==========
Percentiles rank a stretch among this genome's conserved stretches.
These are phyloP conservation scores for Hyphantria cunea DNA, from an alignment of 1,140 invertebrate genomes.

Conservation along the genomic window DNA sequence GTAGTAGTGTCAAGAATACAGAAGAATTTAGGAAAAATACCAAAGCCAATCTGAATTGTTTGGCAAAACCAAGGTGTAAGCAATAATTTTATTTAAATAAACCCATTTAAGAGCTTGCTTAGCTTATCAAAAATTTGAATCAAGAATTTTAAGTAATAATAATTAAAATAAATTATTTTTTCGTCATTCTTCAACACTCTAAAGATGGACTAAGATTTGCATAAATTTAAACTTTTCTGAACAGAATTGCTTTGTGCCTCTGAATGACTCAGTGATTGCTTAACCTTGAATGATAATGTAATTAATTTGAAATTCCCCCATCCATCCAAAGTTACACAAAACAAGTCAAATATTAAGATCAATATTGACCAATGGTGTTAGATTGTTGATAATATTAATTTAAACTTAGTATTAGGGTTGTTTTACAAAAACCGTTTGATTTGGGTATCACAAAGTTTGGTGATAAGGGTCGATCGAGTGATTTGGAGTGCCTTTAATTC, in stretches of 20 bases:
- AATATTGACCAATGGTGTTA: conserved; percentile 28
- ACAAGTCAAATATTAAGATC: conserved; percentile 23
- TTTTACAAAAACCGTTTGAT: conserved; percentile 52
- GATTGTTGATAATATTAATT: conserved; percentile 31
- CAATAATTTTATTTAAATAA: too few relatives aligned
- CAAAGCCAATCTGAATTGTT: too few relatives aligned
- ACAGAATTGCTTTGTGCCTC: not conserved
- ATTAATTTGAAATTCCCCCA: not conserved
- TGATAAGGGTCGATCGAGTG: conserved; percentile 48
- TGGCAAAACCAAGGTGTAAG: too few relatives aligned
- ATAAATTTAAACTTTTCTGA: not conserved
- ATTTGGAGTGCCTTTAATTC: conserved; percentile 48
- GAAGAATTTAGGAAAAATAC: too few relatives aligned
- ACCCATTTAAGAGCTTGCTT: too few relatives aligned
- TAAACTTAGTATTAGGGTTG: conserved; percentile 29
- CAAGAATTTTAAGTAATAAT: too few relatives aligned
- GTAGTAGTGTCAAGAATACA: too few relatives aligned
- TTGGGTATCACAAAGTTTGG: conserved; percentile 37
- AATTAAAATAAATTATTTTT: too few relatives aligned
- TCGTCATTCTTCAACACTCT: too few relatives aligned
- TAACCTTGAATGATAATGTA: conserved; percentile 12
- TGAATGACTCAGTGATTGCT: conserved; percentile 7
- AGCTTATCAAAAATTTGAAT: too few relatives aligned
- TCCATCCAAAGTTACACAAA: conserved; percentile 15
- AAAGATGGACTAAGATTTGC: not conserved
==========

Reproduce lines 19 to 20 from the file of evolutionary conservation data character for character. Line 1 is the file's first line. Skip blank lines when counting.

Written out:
- CAAGAATTTTAAGTAATAAT: too few relatives aligned
- GTAGTAGTGTCAAGAATACA: too few relatives aligned